Transportation systems need to get better by moving ever more people while consuming ever fewer resources. To build better transportation systems, planners need an accurate understanding of how people exercise mobility and tools to apply that understanding to the transportation system. Such an understanding can come through the development of existing sources of implicit and explicit mobility data and tools suitable for planners to apply the results. Transportation organizations may struggle to produce the necessary tools internally, leaving external bodies, both public and private, to pursue development.
In this research, three frameworks were developed that employ data already being collected to facilitate analysis of human mobility and improve the utilization of that analysis in its application to transportation systems. First, two new metrics as potential objectives for finding solutions to a type of Urban Transit Routing Problem (UTRP) are proposed and applied. The metrics assess the social experience of transit users and can be used to produce transit routes that may improve a rider’s transit experience. In the presented case study, the improved routes increased the social metrics by 242% and 119% compared to current baseline routes. Next, the UTRP construct is again adapted to produce solutions that allow transit planners to balance the need to reduce the susceptibility of disease transmission in their transit vehicles while maintaining transit network utility for potential riders. In the presented case study, a Pareto front is produced of solutions from which a transit planner could choose what best suits their community’s needs. Both the UTRP-type frameworks use a novel source of mobility data to simulate the solutions’ impacts in a real-world environment. Finally, further exploring new uses of mobility data, an anomaly detection framework that leverages redundancies in sampling populations that will arise as additional sources of data are identified is developed. The anomaly detection framework provides increased quality assurance to planners as new sources of data are developed. In the presented case study, a previously unacknowledged anomaly in traffic data is successfully identified.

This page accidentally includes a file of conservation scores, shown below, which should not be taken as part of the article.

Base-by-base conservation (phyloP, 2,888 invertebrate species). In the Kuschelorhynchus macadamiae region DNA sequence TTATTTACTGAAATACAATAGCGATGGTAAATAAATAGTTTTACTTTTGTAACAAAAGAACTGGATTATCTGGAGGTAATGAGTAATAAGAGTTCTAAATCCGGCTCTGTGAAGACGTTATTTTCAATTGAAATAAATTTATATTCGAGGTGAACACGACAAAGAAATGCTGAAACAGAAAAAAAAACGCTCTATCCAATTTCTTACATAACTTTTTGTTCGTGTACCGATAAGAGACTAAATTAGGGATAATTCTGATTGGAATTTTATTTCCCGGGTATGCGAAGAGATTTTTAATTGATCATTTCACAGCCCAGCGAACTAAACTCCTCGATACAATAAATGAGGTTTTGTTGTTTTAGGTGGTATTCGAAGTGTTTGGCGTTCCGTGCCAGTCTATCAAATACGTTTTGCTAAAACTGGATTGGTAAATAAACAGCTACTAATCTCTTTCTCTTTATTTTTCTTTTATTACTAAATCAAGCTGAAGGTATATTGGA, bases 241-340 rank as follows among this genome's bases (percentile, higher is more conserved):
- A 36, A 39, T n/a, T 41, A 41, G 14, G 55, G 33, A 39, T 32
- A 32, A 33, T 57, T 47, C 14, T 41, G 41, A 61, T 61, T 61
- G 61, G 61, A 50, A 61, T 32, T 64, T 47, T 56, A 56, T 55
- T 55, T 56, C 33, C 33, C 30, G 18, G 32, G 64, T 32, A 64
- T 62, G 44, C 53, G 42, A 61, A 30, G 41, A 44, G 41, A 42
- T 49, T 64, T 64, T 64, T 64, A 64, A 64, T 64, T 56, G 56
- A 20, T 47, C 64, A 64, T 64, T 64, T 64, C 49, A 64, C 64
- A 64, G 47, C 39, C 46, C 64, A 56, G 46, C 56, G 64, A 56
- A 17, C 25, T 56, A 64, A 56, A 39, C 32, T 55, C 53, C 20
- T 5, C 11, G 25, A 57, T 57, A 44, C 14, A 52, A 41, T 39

The three frameworks demonstrate the potential of advancing the use of additional data in transportation planning. Future work requires additional resources to support data-driven transportation planning and adapting proven practices from elsewhere to the specific US transportation needs.